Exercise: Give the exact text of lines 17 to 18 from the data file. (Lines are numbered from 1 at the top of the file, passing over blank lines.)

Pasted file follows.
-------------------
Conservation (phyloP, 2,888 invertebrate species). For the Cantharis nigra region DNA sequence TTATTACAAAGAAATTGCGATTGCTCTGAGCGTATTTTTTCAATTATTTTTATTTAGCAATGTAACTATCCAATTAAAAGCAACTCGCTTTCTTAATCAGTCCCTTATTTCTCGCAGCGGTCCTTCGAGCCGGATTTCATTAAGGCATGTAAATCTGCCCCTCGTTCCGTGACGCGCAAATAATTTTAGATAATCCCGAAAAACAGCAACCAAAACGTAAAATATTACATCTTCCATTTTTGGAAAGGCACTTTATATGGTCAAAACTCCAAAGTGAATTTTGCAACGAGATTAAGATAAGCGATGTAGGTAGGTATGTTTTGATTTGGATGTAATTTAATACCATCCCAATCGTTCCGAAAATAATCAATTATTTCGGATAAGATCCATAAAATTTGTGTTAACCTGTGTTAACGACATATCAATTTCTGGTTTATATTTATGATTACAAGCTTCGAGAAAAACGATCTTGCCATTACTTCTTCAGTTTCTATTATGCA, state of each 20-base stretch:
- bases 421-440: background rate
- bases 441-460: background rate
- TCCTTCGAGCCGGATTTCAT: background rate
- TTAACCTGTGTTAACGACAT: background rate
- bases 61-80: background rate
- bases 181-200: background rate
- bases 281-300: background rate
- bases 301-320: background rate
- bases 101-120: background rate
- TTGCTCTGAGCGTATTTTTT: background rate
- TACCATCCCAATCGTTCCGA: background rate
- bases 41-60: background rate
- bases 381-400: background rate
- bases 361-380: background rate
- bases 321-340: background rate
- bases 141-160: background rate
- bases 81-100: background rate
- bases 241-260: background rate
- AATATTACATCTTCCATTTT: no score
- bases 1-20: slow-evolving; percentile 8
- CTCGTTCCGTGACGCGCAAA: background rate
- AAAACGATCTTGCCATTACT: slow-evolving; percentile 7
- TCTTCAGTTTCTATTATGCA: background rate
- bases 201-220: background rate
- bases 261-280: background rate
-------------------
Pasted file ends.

- bases 141-160: background rate
- bases 81-100: background rate